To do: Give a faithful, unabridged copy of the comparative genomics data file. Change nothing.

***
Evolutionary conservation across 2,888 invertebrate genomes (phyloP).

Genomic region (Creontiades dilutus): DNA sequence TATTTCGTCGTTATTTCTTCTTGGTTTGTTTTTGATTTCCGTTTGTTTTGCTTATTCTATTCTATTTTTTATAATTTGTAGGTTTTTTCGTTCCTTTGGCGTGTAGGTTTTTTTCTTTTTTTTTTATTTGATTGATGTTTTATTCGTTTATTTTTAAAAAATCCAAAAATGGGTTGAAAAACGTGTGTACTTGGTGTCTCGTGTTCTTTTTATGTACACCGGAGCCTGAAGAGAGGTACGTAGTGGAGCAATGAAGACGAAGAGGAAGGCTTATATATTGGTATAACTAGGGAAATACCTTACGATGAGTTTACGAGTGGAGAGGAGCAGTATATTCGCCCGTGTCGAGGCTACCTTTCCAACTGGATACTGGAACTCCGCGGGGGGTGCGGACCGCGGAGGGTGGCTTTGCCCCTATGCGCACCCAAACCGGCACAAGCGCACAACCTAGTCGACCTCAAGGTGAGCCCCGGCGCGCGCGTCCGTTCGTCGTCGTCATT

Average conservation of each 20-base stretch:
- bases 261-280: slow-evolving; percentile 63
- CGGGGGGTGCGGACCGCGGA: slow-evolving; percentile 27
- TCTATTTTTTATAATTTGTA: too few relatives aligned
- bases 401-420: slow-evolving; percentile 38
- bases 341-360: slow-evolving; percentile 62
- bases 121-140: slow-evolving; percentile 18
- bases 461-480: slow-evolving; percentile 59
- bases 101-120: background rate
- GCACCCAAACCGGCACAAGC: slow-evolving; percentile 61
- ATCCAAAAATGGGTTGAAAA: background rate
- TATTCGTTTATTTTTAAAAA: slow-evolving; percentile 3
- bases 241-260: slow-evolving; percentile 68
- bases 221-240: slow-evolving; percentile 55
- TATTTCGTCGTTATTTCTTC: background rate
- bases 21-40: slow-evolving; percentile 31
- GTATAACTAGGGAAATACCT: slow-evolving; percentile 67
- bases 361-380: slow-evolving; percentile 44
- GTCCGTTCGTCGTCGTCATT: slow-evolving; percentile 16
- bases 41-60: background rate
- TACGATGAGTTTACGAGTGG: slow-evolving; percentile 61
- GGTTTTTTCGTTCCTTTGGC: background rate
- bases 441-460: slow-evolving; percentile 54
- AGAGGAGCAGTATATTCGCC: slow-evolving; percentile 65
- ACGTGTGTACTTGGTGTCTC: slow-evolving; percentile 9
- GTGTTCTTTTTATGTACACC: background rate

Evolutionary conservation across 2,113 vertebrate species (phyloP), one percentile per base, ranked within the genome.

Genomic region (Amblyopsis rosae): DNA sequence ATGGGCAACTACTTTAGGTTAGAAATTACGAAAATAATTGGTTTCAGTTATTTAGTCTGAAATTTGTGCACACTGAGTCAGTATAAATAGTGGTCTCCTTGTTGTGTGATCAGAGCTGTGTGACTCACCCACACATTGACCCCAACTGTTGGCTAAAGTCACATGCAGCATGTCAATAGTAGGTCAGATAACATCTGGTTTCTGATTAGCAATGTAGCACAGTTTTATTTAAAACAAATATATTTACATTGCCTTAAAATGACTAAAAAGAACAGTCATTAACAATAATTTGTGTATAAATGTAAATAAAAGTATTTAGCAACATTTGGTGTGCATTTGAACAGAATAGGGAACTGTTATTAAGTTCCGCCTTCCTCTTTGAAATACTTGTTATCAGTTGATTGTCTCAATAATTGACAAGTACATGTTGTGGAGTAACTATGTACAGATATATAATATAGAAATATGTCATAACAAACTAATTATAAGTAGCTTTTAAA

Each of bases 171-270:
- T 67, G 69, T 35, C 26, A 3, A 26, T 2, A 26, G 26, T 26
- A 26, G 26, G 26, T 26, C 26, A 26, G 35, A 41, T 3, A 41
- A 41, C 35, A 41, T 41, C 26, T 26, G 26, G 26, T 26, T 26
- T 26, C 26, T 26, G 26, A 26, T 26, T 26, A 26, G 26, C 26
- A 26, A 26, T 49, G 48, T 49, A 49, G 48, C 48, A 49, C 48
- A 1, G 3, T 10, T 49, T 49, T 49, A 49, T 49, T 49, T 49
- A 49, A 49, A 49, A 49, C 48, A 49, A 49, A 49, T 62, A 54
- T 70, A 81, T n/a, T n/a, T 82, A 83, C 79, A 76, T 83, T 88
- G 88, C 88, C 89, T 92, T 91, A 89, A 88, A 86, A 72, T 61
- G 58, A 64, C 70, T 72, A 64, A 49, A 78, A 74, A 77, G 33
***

Evolutionary conservation across 2,888 invertebrate genomes (phyloP).

Genomic region (Creontiades dilutus): DNA sequence TATTTCGTCGTTATTTCTTCTTGGTTTGTTTTTGATTTCCGTTTGTTTTGCTTATTCTATTCTATTTTTTATAATTTGTAGGTTTTTTCGTTCCTTTGGCGTGTAGGTTTTTTTCTTTTTTTTTTATTTGATTGATGTTTTATTCGTTTATTTTTAAAAAATCCAAAAATGGGTTGAAAAACGTGTGTACTTGGTGTCTCGTGTTCTTTTTATGTACACCGGAGCCTGAAGAGAGGTACGTAGTGGAGCAATGAAGACGAAGAGGAAGGCTTATATATTGGTATAACTAGGGAAATACCTTACGATGAGTTTACGAGTGGAGAGGAGCAGTATATTCGCCCGTGTCGAGGCTACCTTTCCAACTGGATACTGGAACTCCGCGGGGGGTGCGGACCGCGGAGGGTGGCTTTGCCCCTATGCGCACCCAAACCGGCACAAGCGCACAACCTAGTCGACCTCAAGGTGAGCCCCGGCGCGCGCGTCCGTTCGTCGTCGTCATT

Average conservation of each 20-base stretch:
- bases 261-280: slow-evolving; percentile 63
- CGGGGGGTGCGGACCGCGGA: slow-evolving; percentile 27
- TCTATTTTTTATAATTTGTA: too few relatives aligned
- bases 401-420: slow-evolving; percentile 38
- bases 341-360: slow-evolving; percentile 62
- bases 121-140: slow-evolving; percentile 18
- bases 461-480: slow-evolving; percentile 59
- bases 101-120: background rate
- GCACCCAAACCGGCACAAGC: slow-evolving; percentile 61
- ATCCAAAAATGGGTTGAAAA: background rate
- TATTCGTTTATTTTTAAAAA: slow-evolving; percentile 3
- bases 241-260: slow-evolving; percentile 68
- bases 221-240: slow-evolving; percentile 55
- TATTTCGTCGTTATTTCTTC: background rate
- bases 21-40: slow-evolving; percentile 31
- GTATAACTAGGGAAATACCT: slow-evolving; percentile 67
- bases 361-380: slow-evolving; percentile 44
- GTCCGTTCGTCGTCGTCATT: slow-evolving; percentile 16
- bases 41-60: background rate
- TACGATGAGTTTACGAGTGG: slow-evolving; percentile 61
- GGTTTTTTCGTTCCTTTGGC: background rate
- bases 441-460: slow-evolving; percentile 54
- AGAGGAGCAGTATATTCGCC: slow-evolving; percentile 65
- ACGTGTGTACTTGGTGTCTC: slow-evolving; percentile 9
- GTGTTCTTTTTATGTACACC: background rate

Evolutionary conservation across 2,113 vertebrate species (phyloP), one percentile per base, ranked within the genome.

Genomic region (Amblyopsis rosae): DNA sequence ATGGGCAACTACTTTAGGTTAGAAATTACGAAAATAATTGGTTTCAGTTATTTAGTCTGAAATTTGTGCACACTGAGTCAGTATAAATAGTGGTCTCCTTGTTGTGTGATCAGAGCTGTGTGACTCACCCACACATTGACCCCAACTGTTGGCTAAAGTCACATGCAGCATGTCAATAGTAGGTCAGATAACATCTGGTTTCTGATTAGCAATGTAGCACAGTTTTATTTAAAACAAATATATTTACATTGCCTTAAAATGACTAAAAAGAACAGTCATTAACAATAATTTGTGTATAAATGTAAATAAAAGTATTTAGCAACATTTGGTGTGCATTTGAACAGAATAGGGAACTGTTATTAAGTTCCGCCTTCCTCTTTGAAATACTTGTTATCAGTTGATTGTCTCAATAATTGACAAGTACATGTTGTGGAGTAACTATGTACAGATATATAATATAGAAATATGTCATAACAAACTAATTATAAGTAGCTTTTAAA

Each of bases 171-270:
- T 67, G 69, T 35, C 26, A 3, A 26, T 2, A 26, G 26, T 26
- A 26, G 26, G 26, T 26, C 26, A 26, G 35, A 41, T 3, A 41
- A 41, C 35, A 41, T 41, C 26, T 26, G 26, G 26, T 26, T 26
- T 26, C 26, T 26, G 26, A 26, T 26, T 26, A 26, G 26, C 26
- A 26, A 26, T 49, G 48, T 49, A 49, G 48, C 48, A 49, C 48
- A 1, G 3, T 10, T 49, T 49, T 49, A 49, T 49, T 49, T 49
- A 49, A 49, A 49, A 49, C 48, A 49, A 49, A 49, T 62, A 54
- T 70, A 81, T n/a, T n/a, T 82, A 83, C 79, A 76, T 83, T 88
- G 88, C 88, C 89, T 92, T 91, A 89, A 88, A 86, A 72, T 61
- G 58, A 64, C 70, T 72, A 64, A 49, A 78, A 74, A 77, G 33